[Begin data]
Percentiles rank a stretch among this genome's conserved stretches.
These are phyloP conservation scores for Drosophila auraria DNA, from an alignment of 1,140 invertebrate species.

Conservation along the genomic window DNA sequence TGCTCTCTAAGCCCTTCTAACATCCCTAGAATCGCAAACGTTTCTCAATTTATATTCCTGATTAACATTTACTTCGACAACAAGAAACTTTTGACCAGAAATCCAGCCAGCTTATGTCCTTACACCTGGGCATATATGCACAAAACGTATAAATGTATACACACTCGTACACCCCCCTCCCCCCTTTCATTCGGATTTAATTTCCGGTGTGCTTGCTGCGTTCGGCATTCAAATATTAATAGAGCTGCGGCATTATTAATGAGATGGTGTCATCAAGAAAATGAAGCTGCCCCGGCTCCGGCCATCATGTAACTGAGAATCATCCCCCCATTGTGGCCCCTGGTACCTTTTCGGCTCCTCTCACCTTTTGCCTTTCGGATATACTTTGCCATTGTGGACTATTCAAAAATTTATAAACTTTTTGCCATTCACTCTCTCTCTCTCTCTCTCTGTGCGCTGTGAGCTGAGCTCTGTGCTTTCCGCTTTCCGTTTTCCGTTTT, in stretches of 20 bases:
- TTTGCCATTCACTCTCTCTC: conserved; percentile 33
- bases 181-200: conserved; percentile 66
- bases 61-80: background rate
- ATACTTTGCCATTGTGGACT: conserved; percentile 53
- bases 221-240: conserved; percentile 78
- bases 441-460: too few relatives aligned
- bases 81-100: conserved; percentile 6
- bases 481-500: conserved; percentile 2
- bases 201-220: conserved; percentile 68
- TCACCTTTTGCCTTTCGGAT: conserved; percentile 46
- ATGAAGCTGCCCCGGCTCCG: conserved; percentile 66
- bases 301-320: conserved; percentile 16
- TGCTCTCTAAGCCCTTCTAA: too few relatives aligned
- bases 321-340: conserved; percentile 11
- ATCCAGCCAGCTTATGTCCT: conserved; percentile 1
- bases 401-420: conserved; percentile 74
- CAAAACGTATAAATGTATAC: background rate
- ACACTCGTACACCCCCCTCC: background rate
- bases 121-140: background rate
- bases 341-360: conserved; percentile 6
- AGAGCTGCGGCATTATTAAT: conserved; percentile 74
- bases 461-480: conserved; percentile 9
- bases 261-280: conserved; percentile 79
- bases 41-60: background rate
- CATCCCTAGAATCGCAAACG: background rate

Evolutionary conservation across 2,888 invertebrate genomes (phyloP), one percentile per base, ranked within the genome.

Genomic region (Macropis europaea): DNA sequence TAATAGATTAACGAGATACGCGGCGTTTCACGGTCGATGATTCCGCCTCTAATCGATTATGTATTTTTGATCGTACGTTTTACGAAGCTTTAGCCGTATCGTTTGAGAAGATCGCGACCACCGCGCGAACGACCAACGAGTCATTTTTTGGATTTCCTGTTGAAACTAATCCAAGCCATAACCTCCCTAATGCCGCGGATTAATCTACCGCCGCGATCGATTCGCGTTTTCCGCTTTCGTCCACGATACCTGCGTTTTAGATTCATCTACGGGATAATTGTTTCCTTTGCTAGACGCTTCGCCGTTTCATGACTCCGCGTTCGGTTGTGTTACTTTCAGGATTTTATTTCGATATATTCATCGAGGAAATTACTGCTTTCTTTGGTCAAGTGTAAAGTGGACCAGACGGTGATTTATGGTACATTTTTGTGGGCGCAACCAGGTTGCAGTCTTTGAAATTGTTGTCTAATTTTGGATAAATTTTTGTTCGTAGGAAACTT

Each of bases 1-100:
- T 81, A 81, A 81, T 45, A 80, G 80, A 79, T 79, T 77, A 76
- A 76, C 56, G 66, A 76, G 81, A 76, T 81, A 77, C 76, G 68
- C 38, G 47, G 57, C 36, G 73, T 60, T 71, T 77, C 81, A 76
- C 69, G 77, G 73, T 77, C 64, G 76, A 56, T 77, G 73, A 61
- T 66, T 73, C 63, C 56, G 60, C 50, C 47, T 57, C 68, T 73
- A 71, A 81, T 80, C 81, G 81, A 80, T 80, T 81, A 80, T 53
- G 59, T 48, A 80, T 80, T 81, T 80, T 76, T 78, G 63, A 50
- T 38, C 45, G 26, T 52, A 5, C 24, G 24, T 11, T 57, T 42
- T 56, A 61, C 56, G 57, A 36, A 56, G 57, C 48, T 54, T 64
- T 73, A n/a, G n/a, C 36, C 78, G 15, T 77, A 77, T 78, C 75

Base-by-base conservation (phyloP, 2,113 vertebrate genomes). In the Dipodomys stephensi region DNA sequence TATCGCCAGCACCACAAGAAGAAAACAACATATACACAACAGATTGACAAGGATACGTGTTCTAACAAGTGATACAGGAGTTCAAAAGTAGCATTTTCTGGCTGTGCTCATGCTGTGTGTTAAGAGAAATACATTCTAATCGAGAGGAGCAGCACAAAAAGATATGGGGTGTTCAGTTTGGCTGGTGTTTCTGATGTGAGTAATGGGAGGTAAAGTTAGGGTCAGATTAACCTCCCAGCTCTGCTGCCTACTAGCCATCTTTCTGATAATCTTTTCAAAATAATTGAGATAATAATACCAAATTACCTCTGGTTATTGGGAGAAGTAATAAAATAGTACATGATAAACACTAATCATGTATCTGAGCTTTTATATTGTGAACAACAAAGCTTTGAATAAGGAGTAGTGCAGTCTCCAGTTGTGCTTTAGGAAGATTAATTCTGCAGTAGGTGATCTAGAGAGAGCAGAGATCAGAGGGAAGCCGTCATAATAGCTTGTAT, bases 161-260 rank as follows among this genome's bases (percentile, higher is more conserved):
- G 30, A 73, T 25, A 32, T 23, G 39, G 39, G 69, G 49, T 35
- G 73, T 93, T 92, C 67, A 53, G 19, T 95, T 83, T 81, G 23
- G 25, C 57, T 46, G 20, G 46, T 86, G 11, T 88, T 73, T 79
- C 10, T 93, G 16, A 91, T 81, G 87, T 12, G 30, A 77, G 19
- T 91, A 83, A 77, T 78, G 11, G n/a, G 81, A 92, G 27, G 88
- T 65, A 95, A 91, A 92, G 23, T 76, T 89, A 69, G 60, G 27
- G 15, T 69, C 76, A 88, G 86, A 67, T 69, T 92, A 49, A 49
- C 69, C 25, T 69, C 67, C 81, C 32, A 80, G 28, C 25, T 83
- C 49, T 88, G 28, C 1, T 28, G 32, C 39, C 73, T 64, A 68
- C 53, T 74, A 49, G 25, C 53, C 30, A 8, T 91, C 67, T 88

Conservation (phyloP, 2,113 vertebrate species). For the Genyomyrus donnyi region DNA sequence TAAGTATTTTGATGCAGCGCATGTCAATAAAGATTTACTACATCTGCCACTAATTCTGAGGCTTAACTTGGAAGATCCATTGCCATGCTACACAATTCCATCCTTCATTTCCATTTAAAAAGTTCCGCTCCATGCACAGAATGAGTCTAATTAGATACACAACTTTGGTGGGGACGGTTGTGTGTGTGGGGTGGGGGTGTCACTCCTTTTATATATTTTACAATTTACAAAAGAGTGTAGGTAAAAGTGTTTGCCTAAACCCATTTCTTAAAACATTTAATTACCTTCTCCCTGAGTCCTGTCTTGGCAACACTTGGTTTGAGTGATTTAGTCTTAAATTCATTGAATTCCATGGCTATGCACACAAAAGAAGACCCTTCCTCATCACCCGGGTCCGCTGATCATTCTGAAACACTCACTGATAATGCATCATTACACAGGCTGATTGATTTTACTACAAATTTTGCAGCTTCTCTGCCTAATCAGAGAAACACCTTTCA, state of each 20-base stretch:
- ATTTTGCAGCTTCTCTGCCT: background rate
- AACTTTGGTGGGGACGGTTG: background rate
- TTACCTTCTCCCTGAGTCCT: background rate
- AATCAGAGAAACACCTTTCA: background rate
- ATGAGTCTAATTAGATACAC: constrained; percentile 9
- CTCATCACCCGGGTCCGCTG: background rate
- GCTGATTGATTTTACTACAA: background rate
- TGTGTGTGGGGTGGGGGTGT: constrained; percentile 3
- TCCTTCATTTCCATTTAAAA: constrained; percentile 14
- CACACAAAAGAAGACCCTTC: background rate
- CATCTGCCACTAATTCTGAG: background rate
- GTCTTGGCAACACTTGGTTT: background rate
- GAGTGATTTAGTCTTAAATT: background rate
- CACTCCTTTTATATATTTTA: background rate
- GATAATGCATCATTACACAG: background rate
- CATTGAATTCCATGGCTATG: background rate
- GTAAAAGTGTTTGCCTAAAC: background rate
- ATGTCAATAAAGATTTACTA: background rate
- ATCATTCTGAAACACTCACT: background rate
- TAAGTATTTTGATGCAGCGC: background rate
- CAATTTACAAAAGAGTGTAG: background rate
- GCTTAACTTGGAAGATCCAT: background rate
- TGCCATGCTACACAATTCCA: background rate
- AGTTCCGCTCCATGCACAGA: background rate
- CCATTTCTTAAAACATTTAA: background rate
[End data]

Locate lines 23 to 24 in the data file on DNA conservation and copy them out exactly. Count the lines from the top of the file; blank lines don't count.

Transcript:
- bases 341-360: conserved; percentile 6
- AGAGCTGCGGCATTATTAAT: conserved; percentile 74